The break-down of participants/counties by milestones is as follows.

Milestones Italy Norway UK France Sweden Poland Germany Denmark
1. Identify pests and diseases X X X X X x X X
2. Available models X     X X? X ?  
3. Available Data X X   X? X X? X X
4. Development of Models X     X X X X  
5. Regional Application             X  

1.3. Definition on main crops to address in C1.5

Existing crop models in MACSUR: Wheat (many models), barley, maize, among others; possibly starting grapevine (VITE model, STICS, Nvino); MACSUR might model potato growth (CROPSYST, STICS, HERMES), but not a focus. Based on (1) the importance of crops in Europe, (2) existing P&D research and expertise available among participants of C1.5, and (3) existing models in MACSUR, the selectd target crops in C1.5 are: Wheat, Potato, Grapevine. Additional possible crops in C1.5: Maize, Sugarbeet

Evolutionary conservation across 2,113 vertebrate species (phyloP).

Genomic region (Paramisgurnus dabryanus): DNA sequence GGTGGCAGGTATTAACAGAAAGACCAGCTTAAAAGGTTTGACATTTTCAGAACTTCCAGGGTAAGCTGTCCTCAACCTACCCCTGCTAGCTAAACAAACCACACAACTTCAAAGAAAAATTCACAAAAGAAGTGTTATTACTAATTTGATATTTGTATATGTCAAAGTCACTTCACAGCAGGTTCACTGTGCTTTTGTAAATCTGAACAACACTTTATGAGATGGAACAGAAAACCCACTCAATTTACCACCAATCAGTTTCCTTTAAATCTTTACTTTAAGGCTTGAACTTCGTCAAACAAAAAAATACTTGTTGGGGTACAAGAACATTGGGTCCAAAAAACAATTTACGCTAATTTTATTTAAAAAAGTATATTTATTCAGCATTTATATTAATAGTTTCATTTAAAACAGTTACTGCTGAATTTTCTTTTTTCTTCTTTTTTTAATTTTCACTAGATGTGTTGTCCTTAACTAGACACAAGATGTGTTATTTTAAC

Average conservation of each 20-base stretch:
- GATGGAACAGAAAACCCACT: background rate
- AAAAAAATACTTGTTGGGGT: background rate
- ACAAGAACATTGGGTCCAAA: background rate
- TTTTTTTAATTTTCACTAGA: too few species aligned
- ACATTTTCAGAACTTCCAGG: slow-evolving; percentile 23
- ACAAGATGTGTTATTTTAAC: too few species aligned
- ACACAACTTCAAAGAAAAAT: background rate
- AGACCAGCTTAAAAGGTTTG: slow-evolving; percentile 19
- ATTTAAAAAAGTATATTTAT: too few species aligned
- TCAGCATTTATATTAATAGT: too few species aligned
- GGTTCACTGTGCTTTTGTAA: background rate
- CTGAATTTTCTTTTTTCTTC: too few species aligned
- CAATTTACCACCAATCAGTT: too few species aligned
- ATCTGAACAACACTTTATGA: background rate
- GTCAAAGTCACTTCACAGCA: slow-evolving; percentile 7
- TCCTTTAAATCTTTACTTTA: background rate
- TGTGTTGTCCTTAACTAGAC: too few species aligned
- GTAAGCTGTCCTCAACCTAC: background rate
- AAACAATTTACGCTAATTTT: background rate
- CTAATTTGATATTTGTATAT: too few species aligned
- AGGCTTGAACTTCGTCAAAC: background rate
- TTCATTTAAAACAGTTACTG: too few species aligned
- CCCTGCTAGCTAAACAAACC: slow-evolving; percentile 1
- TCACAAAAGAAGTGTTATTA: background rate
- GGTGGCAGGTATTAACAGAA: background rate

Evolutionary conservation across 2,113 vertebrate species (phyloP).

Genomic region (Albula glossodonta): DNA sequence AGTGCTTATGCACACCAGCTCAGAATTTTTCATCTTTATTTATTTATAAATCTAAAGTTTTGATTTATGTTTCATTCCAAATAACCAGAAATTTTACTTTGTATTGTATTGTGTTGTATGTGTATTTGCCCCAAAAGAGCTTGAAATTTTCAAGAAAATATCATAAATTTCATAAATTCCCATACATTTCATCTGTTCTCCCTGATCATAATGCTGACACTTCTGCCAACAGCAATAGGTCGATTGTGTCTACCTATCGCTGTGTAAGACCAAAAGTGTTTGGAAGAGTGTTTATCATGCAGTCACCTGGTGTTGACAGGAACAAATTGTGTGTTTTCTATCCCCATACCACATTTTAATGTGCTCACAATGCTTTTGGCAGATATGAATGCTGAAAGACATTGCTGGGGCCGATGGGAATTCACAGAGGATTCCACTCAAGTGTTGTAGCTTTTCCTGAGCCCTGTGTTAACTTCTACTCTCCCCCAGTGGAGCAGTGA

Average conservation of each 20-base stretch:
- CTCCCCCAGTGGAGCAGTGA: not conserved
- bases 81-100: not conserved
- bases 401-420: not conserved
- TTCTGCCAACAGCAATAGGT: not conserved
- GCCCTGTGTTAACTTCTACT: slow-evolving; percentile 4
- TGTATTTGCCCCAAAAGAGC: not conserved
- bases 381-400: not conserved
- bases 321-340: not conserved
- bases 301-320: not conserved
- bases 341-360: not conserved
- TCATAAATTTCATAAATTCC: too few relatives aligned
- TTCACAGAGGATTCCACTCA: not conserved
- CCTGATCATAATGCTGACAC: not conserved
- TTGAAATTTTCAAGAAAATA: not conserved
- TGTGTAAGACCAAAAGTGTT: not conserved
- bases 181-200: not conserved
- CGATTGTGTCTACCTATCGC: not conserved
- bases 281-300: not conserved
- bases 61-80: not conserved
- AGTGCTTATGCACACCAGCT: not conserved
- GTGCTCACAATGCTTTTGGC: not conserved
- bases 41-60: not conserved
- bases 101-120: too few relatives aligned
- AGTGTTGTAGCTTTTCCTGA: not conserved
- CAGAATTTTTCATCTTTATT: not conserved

1.4 (Multiple) Pathosystems to be considered in C1.5

Wheat pathosystem:

  Yield loss Quality losses Impact of current control Emerging
P. striiformis X      
P. graminis       X
Powdery mildew X      
P. triticina X      
Septoria’ blotches X      
Fusarium head blight   X    
Tan spot X      
Soil-Borne Viruses        
Wheat dwarf virus       X
BYDV       X

Potato pathosystem:

  Yield loss Quality losses Impact of current control Emerging
P. infestans X x X  
Rhizoctonia   X    
Nematodes X      
Virus X      
Early blight X      
Ralstonia       X
Colorado potato beetle X      
Erwinia X X    

Grapevine pathosystem:

  Yield loss Quality losses Impact of current control Emerging
Powdery mildew X X x  
Downy mildew X   X  
Botrytis X X (x)  
Berry moth X X    
Black rot X     X
Japanese beetle       X

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Session C3 – Methods of scaling and model linking

[No report provided]

(person to contact: Frank Ewert)

Session C4 – Uncertainty and risk analysis

[No report provided]

(person to contact: Reimund Rötter)

Session L1.3 – Bringing together grassland and farm-scale modelling

 [No report provided]

(person to contact: Mats Högbom)

Session L1.4 – Reusing and linking models in livestock farming